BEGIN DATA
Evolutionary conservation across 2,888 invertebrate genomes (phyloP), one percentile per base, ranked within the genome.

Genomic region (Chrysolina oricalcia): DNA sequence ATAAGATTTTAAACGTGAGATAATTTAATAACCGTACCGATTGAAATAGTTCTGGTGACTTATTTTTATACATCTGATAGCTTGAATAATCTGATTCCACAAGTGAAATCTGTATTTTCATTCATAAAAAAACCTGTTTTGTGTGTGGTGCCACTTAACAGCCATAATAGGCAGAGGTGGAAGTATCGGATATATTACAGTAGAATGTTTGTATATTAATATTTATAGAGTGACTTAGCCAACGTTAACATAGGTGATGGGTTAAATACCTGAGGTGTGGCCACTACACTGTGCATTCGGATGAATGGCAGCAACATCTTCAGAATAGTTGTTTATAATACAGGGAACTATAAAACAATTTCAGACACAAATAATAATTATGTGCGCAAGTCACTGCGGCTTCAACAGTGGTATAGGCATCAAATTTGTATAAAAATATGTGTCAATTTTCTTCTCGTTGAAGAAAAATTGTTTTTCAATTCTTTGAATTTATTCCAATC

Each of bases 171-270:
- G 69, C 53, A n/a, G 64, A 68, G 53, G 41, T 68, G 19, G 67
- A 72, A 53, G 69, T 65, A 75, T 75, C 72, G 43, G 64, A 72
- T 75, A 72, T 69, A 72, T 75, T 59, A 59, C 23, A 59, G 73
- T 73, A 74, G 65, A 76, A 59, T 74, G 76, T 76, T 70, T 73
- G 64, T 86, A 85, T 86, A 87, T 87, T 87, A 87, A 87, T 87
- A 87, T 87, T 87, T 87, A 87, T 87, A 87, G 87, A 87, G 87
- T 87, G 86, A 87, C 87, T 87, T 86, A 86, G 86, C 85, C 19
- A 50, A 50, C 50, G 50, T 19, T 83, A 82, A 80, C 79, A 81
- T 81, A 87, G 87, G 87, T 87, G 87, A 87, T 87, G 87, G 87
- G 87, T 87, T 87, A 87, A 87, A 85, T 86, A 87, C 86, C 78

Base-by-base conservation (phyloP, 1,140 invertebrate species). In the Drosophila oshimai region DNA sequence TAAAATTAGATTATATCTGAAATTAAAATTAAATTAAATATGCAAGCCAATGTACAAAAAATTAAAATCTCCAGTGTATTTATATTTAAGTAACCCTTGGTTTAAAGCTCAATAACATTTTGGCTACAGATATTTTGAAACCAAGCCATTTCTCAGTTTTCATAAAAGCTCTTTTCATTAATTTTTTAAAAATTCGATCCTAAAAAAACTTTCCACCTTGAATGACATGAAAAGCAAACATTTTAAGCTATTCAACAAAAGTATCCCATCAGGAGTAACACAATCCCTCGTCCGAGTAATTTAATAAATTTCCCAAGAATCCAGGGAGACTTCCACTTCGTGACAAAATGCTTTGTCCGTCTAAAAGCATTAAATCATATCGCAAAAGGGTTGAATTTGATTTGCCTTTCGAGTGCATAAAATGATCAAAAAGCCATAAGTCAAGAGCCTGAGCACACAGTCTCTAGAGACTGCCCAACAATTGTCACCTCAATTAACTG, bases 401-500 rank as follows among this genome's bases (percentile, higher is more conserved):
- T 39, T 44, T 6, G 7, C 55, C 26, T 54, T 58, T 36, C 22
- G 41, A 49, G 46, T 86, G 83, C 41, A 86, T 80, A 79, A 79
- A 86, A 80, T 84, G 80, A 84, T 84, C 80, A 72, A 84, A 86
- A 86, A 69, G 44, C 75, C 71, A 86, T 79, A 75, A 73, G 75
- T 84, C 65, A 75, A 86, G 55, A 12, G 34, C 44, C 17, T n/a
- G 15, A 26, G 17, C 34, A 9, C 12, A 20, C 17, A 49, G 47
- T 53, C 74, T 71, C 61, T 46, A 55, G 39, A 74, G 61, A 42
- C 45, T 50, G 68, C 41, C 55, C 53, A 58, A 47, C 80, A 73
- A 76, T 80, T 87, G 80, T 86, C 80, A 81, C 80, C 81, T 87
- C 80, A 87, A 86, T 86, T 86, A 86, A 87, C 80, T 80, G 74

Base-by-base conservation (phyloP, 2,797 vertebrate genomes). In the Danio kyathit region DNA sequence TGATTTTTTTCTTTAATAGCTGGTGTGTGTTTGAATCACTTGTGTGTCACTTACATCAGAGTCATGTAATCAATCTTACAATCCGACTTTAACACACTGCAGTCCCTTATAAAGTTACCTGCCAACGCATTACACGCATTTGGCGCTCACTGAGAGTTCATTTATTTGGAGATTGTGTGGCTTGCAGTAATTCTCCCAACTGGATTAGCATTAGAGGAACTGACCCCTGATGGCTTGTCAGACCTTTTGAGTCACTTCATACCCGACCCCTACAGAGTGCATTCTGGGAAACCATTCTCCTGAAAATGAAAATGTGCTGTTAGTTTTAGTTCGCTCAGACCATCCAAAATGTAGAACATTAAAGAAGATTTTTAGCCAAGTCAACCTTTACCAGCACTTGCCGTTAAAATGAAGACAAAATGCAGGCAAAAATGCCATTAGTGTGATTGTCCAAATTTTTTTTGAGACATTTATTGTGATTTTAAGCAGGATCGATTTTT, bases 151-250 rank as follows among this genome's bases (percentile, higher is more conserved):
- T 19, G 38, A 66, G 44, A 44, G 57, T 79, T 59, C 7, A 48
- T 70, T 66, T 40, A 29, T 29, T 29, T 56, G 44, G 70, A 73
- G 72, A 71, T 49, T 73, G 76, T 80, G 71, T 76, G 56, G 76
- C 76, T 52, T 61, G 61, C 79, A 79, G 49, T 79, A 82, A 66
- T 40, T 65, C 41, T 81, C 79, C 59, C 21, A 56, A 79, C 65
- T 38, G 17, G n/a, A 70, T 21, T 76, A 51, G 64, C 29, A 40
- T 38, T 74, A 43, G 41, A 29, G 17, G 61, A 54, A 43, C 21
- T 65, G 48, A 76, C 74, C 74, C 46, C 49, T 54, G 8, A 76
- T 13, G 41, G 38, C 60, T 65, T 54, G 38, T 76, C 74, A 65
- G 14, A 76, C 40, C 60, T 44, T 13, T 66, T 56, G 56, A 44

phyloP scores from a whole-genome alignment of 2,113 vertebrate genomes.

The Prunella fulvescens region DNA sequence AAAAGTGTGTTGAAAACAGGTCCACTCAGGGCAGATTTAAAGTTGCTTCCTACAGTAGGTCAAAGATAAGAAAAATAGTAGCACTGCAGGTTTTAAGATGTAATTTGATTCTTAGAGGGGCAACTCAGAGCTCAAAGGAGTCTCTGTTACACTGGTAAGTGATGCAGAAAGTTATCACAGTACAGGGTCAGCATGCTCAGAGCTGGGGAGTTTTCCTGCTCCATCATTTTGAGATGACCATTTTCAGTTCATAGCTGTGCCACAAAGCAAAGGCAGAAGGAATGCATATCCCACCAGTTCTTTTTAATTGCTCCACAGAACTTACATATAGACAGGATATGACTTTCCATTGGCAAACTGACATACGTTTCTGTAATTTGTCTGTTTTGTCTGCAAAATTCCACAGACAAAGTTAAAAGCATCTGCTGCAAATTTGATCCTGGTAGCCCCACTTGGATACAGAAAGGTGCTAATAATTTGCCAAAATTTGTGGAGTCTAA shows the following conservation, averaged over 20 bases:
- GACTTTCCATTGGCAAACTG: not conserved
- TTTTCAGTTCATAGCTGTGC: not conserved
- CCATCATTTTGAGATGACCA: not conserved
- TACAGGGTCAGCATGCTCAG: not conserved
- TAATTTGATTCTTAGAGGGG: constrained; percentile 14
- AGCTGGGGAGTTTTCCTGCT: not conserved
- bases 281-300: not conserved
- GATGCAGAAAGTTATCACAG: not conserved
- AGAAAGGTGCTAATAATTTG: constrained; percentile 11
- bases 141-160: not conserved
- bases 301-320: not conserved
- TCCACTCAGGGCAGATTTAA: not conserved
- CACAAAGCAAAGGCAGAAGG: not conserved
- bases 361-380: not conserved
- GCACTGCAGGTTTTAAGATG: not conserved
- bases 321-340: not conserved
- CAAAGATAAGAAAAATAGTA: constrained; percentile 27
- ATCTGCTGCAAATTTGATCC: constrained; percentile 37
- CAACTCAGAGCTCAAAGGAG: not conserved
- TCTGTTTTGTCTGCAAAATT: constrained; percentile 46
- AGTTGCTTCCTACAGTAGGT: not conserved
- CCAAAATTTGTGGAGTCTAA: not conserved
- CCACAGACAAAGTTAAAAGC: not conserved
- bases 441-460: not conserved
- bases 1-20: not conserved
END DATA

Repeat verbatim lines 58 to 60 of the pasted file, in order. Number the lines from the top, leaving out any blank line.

- AGTTGCTTCCTACAGTAGGT: not conserved
- CCAAAATTTGTGGAGTCTAA: not conserved
- CCACAGACAAAGTTAAAAGC: not conserved